Baseball Breeds Change In D.C.

UGUST 4: Starting pitcher John Patterson #22 of the Washington Nationals pitches against the Los Angeles Dodgers on August 4, 2005 at RFK Stadium in Washington, DC.
The Washington Nationals continue to enjoy a winning record, and they remain in the thick of the National League wildcard race.

As Jim Axelrod tells us, it represents a big change both for the team and for its brand new hometown.

Washington, D.C. It's the capital of the world's lone superpower and home of monuments to liberty and justice. You're looking at a major league city. Right?

Yet it's been 34 years since Washington could legitimately call itself that.

But big league baseball is back in D.C.

"There's just something a little more major league about your town I guess?" Axelrod asks one fan.

"Yeah. It's something else to do. Not everybody goes to the Kennedy Center," the fan says.

Last year's Montreal Expos – a failing franchise that drew less than ten thousand fans a game – have relocated and reappeared as the Washington Nationals. The move has tripled attendance and produced a sound that hasn't been heard here for decades.

"Cities are like a beehive in a lot of ways and there's a hum to the city. You can tell what's happening with the hive by the hum," says Anthony Williams, the mayor of Washington, D.C.

"I think there's a real opportunity to bring a city together in a way that only baseball can. People want to own this team and love this team," Williams adds.

Washington has a rich tradition as a baseball town. All-time strikeout leader Walter Johnson was a Washington Senator. Ted Williams – maybe the greatest hitters of all time – managed here. Presidents from Taft to Truman, Ike to JFK, have thrown out the first pitch. And now, once again, baseball is the thing to do in D.C.

"Tonight was a real special night at our pool. But the kids were like 'We don't want to go to raft night at the pool. We want to go to the Nationals game,'" says one mother.

Part of that tradition was lousy baseball teams. Often, the old Washington Senators, well, stunk.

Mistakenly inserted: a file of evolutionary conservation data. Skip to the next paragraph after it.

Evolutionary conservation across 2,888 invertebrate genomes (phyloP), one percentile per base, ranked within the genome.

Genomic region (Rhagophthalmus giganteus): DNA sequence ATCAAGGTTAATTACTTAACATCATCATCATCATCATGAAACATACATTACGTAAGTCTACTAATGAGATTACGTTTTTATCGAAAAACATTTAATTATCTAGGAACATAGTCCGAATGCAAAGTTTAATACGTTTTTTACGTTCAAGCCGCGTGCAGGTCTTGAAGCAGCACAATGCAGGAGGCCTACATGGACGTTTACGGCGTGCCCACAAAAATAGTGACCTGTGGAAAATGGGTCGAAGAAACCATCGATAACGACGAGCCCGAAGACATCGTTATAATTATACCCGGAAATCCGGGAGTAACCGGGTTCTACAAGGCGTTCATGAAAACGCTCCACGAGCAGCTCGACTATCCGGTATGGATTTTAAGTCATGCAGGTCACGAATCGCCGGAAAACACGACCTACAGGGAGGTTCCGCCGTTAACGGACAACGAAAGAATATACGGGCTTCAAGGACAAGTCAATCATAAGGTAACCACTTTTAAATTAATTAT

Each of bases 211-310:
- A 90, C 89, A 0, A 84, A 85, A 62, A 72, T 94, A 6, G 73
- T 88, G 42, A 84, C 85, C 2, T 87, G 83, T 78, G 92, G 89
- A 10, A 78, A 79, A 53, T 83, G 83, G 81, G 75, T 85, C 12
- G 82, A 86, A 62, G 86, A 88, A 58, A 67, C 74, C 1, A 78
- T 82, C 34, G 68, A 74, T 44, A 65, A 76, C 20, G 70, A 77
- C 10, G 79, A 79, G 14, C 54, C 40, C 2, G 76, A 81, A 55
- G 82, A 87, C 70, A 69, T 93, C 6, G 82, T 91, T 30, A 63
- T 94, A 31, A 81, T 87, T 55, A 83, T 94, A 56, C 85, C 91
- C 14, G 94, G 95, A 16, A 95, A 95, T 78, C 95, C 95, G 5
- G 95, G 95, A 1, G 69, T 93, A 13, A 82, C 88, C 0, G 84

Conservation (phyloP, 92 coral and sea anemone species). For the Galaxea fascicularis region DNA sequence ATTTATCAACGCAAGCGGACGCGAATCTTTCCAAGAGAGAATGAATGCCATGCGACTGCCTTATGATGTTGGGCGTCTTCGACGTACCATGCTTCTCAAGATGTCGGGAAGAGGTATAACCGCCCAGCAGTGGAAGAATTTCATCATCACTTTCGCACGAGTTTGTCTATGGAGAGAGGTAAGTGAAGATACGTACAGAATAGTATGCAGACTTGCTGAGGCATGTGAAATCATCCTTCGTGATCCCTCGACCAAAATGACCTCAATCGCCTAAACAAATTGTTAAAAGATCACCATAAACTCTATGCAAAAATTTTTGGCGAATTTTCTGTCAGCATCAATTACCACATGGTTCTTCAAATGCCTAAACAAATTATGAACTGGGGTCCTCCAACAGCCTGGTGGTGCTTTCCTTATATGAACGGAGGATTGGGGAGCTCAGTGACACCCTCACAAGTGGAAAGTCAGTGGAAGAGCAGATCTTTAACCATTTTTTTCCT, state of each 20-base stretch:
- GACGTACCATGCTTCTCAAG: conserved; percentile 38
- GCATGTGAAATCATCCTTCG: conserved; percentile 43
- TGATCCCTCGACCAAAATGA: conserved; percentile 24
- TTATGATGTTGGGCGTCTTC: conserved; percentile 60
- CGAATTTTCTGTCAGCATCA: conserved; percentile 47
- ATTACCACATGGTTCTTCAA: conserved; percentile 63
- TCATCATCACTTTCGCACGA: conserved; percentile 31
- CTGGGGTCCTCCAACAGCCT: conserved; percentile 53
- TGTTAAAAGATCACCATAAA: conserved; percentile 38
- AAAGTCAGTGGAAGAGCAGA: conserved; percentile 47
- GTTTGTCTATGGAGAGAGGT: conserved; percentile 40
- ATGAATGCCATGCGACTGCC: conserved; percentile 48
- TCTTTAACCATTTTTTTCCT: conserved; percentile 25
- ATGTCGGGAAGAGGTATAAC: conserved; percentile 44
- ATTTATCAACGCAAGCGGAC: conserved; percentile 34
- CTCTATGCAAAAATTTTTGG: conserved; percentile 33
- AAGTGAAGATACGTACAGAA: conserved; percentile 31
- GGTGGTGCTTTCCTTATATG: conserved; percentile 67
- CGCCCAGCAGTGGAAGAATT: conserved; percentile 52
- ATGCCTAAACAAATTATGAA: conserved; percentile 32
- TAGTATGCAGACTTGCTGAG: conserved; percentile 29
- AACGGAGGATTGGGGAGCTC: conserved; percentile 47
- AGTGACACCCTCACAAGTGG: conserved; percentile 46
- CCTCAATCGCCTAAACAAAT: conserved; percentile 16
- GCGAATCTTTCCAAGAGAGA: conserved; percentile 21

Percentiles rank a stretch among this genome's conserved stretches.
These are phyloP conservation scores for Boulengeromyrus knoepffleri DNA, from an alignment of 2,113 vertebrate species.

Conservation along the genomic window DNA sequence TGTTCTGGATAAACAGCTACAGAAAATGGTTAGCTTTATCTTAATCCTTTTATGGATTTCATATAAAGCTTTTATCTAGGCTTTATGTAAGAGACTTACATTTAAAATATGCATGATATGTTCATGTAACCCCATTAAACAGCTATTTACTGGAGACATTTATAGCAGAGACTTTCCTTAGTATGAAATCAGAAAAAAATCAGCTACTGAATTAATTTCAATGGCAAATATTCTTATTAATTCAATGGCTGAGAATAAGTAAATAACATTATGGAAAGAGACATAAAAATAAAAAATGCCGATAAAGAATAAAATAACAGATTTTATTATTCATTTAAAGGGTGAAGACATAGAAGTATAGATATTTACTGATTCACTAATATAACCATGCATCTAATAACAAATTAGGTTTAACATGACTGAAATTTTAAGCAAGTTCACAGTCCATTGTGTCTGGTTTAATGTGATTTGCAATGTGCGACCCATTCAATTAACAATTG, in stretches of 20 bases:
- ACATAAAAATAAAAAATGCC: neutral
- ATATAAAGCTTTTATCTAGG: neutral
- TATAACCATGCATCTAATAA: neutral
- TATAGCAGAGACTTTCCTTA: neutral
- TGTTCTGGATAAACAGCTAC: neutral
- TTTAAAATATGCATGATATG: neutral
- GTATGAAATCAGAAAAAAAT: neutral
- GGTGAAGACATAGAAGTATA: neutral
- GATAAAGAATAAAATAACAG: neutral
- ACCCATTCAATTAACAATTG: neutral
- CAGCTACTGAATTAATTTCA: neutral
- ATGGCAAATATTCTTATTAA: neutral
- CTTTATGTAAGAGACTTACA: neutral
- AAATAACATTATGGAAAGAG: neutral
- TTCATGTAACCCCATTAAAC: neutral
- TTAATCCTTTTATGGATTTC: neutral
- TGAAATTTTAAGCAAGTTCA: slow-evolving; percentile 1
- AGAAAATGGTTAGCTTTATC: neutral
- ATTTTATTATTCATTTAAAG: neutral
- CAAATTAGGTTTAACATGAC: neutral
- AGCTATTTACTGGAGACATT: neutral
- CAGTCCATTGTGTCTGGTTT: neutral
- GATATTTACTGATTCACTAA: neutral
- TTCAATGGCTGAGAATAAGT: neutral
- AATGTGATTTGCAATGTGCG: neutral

It was three Senators who reminded their teammates to buck up before a fan sold his soul to the devil to help the team win in the movie "Damn Yankees."

But the new Washington team is putting a new spin on the old image – with a winning record. The team is largely a collection of no-names. The one headliner is the manager, Hall of Famer Frank Robinson.

"To come here and to get the support and the backings and the excitement and the enthusiasm that we have received from the fans so far – it's just unreal," Robinson says.

This is Robinson's 50th year in Major League Baseball. The move from Montreal to Washington has made it one of his happiest.

"The big difference here is when you come out here on the field, you see people in the stands and they're usually rooting for you and they're gonna root for you," Robinson says.

Frank Robinson is more than just the biggest name on this ball club. He's part of baseball history. Thirty years ago, he became the first African American to manage a big league club, which means he's in a unique position – not just to help rekindle baseball's relationship with an entire city but a specific part of the community that has grown ever more distant from baseball altogether.

A mural next to a weed-covered baseball field a few blocks from the Nats' stadium says it all. "Play ball?" Sure. Every kind but baseball.

Just ask Justin Wright. Axelrod asks him if he could be a professional in baseball, football, basketball or soccer, which one would it be?

"Basketball," Wright says.

Baseball's connection with black America has never been looser. While there are ever more minorities in baseball – Dominicans, Japanese, Koreans – only 9 percent of players on big league rosters opening day a year ago were African-Americans. Compare that to about a third a generation ago.

Axelrod asks Robinson if, as a pioneer, he felt any extra responsibility to make sure that the diminishing number of African-Americans stops and to reverse the trend.

"Yes I do. This is a great game. This is America's game. And we have to get Afro-American people involved in that again," Robinson says.

In a city that's 60 percent black, the return of Major League Baseball seems to present an enormous magnet.

At least that's what radio host Doc Walker thinks.

"With the Nationals being here in Washington, the ball growth will quadruple. Because kids get exposed to it, you get to see it, you develop stars, you know," Walker says. "There's no team here for 34 years, so now… there's also a concerted effort. People will get into it again. I guarantee you. It will come up."

Maybe. The Nats seem aware, hosting Miss Black America contestants here and sponsoring a team in major league baseball's inner city all-star league. But Frank Robinson says the problem requires more to fix than just a scratch of the surface.

"Baseball has to understand we have to get into the community. Not make commercials and not stand there at the ballpark and say, 'come on out here kids.' You have to go in and refurnish the fields in the inner cities and get programs going," he says.

But if the Nats keep winning and the outreach goes deeper, then maybe roots will grow. And maybe, just maybe, in Washington, D.C., they'll need to repaint the mural.

  • Stephen Smith

    Stephen Smith is a senior editor for